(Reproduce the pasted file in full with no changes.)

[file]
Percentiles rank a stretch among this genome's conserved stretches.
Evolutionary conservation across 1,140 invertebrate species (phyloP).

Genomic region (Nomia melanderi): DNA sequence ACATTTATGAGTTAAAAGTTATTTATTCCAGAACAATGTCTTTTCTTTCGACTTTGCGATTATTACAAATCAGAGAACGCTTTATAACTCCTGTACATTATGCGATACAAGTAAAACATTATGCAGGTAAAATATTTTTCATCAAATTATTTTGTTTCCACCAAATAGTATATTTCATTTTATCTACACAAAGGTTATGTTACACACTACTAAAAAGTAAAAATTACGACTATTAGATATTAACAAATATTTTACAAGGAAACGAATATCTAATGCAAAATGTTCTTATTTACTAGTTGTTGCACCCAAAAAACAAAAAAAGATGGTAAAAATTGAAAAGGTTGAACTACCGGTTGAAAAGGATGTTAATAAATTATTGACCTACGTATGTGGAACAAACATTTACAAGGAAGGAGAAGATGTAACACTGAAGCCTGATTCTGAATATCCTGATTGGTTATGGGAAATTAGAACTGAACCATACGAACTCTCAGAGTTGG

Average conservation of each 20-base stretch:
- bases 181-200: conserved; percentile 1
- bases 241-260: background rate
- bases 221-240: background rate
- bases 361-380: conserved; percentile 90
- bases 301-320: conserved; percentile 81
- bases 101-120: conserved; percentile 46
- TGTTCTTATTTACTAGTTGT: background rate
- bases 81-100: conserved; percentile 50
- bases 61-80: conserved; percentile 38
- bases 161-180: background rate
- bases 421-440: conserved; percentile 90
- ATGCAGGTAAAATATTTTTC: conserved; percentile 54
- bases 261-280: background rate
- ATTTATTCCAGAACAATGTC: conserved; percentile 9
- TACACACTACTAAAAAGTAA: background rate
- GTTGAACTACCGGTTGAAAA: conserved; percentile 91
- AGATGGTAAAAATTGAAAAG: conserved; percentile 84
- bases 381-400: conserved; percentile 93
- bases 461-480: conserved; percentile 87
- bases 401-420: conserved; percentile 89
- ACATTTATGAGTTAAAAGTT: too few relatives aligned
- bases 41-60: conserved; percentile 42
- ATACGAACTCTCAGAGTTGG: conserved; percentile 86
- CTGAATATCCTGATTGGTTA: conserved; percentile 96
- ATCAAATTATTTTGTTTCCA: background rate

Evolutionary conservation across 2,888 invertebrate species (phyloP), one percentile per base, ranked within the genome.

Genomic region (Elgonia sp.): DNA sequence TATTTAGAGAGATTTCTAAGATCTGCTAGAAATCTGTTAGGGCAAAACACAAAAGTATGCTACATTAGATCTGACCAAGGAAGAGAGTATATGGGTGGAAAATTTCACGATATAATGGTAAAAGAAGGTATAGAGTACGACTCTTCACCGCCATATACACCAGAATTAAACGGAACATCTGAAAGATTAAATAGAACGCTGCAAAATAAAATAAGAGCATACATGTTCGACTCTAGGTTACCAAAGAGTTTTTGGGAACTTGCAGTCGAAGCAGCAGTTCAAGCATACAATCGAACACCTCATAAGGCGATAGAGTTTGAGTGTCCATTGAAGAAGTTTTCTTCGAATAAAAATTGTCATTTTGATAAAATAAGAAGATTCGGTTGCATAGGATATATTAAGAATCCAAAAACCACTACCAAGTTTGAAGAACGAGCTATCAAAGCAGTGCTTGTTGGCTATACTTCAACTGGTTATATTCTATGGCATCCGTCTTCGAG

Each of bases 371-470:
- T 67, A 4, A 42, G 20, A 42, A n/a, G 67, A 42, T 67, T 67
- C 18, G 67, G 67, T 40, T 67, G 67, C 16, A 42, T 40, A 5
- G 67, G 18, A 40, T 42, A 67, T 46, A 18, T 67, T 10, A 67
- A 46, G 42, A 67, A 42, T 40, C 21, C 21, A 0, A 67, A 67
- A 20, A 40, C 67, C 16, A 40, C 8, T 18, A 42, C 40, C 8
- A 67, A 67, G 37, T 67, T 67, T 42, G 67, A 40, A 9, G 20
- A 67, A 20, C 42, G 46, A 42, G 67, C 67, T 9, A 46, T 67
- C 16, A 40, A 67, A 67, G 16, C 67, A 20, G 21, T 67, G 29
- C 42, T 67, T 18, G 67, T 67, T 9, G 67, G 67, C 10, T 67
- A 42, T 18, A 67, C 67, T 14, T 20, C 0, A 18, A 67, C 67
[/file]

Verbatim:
Percentiles rank a stretch among this genome's conserved stretches.
Evolutionary conservation across 1,140 invertebrate species (phyloP).

Genomic region (Nomia melanderi): DNA sequence ACATTTATGAGTTAAAAGTTATTTATTCCAGAACAATGTCTTTTCTTTCGACTTTGCGATTATTACAAATCAGAGAACGCTTTATAACTCCTGTACATTATGCGATACAAGTAAAACATTATGCAGGTAAAATATTTTTCATCAAATTATTTTGTTTCCACCAAATAGTATATTTCATTTTATCTACACAAAGGTTATGTTACACACTACTAAAAAGTAAAAATTACGACTATTAGATATTAACAAATATTTTACAAGGAAACGAATATCTAATGCAAAATGTTCTTATTTACTAGTTGTTGCACCCAAAAAACAAAAAAAGATGGTAAAAATTGAAAAGGTTGAACTACCGGTTGAAAAGGATGTTAATAAATTATTGACCTACGTATGTGGAACAAACATTTACAAGGAAGGAGAAGATGTAACACTGAAGCCTGATTCTGAATATCCTGATTGGTTATGGGAAATTAGAACTGAACCATACGAACTCTCAGAGTTGG

Average conservation of each 20-base stretch:
- bases 181-200: conserved; percentile 1
- bases 241-260: background rate
- bases 221-240: background rate
- bases 361-380: conserved; percentile 90
- bases 301-320: conserved; percentile 81
- bases 101-120: conserved; percentile 46
- TGTTCTTATTTACTAGTTGT: background rate
- bases 81-100: conserved; percentile 50
- bases 61-80: conserved; percentile 38
- bases 161-180: background rate
- bases 421-440: conserved; percentile 90
- ATGCAGGTAAAATATTTTTC: conserved; percentile 54
- bases 261-280: background rate
- ATTTATTCCAGAACAATGTC: conserved; percentile 9
- TACACACTACTAAAAAGTAA: background rate
- GTTGAACTACCGGTTGAAAA: conserved; percentile 91
- AGATGGTAAAAATTGAAAAG: conserved; percentile 84
- bases 381-400: conserved; percentile 93
- bases 461-480: conserved; percentile 87
- bases 401-420: conserved; percentile 89
- ACATTTATGAGTTAAAAGTT: too few relatives aligned
- bases 41-60: conserved; percentile 42
- ATACGAACTCTCAGAGTTGG: conserved; percentile 86
- CTGAATATCCTGATTGGTTA: conserved; percentile 96
- ATCAAATTATTTTGTTTCCA: background rate

Evolutionary conservation across 2,888 invertebrate species (phyloP), one percentile per base, ranked within the genome.

Genomic region (Elgonia sp.): DNA sequence TATTTAGAGAGATTTCTAAGATCTGCTAGAAATCTGTTAGGGCAAAACACAAAAGTATGCTACATTAGATCTGACCAAGGAAGAGAGTATATGGGTGGAAAATTTCACGATATAATGGTAAAAGAAGGTATAGAGTACGACTCTTCACCGCCATATACACCAGAATTAAACGGAACATCTGAAAGATTAAATAGAACGCTGCAAAATAAAATAAGAGCATACATGTTCGACTCTAGGTTACCAAAGAGTTTTTGGGAACTTGCAGTCGAAGCAGCAGTTCAAGCATACAATCGAACACCTCATAAGGCGATAGAGTTTGAGTGTCCATTGAAGAAGTTTTCTTCGAATAAAAATTGTCATTTTGATAAAATAAGAAGATTCGGTTGCATAGGATATATTAAGAATCCAAAAACCACTACCAAGTTTGAAGAACGAGCTATCAAAGCAGTGCTTGTTGGCTATACTTCAACTGGTTATATTCTATGGCATCCGTCTTCGAG

Each of bases 371-470:
- T 67, A 4, A 42, G 20, A 42, A n/a, G 67, A 42, T 67, T 67
- C 18, G 67, G 67, T 40, T 67, G 67, C 16, A 42, T 40, A 5
- G 67, G 18, A 40, T 42, A 67, T 46, A 18, T 67, T 10, A 67
- A 46, G 42, A 67, A 42, T 40, C 21, C 21, A 0, A 67, A 67
- A 20, A 40, C 67, C 16, A 40, C 8, T 18, A 42, C 40, C 8
- A 67, A 67, G 37, T 67, T 67, T 42, G 67, A 40, A 9, G 20
- A 67, A 20, C 42, G 46, A 42, G 67, C 67, T 9, A 46, T 67
- C 16, A 40, A 67, A 67, G 16, C 67, A 20, G 21, T 67, G 29
- C 42, T 67, T 18, G 67, T 67, T 9, G 67, G 67, C 10, T 67
- A 42, T 18, A 67, C 67, T 14, T 20, C 0, A 18, A 67, C 67